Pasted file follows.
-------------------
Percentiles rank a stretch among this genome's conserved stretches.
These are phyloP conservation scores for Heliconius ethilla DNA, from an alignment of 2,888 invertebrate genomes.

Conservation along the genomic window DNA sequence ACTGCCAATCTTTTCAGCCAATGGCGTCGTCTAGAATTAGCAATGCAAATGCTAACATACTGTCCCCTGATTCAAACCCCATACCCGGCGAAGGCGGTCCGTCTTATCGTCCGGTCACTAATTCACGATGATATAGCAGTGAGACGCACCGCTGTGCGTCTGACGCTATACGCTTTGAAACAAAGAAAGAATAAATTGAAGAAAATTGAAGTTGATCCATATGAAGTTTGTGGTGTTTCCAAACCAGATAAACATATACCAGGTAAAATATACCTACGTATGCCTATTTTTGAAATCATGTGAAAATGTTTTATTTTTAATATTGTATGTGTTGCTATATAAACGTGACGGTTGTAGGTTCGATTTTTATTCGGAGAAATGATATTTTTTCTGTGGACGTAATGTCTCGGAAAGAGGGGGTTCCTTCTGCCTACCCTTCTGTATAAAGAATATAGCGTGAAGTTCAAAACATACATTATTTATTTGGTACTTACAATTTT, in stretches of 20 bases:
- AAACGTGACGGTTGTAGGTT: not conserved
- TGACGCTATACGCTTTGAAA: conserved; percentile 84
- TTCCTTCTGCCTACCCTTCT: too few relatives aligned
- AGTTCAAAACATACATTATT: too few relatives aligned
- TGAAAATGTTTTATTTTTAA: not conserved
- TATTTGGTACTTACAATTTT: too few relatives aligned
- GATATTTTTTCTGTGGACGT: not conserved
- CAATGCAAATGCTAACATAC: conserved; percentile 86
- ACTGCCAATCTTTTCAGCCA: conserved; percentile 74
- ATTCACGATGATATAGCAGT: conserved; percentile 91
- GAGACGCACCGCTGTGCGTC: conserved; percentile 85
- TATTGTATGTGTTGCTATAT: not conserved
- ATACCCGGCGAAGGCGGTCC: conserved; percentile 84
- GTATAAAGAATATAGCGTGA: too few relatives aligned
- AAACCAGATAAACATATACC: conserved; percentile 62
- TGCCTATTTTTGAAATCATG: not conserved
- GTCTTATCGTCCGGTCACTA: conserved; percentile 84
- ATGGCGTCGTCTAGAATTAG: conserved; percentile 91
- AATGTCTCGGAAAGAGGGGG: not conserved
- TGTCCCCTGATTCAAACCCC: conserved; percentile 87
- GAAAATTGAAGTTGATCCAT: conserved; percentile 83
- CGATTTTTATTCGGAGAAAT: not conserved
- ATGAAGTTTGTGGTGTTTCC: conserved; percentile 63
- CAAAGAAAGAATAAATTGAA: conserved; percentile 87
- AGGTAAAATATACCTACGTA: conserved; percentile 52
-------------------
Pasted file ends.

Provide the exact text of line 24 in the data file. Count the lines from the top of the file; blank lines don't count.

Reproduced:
- GAAAATTGAAGTTGATCCAT: conserved; percentile 83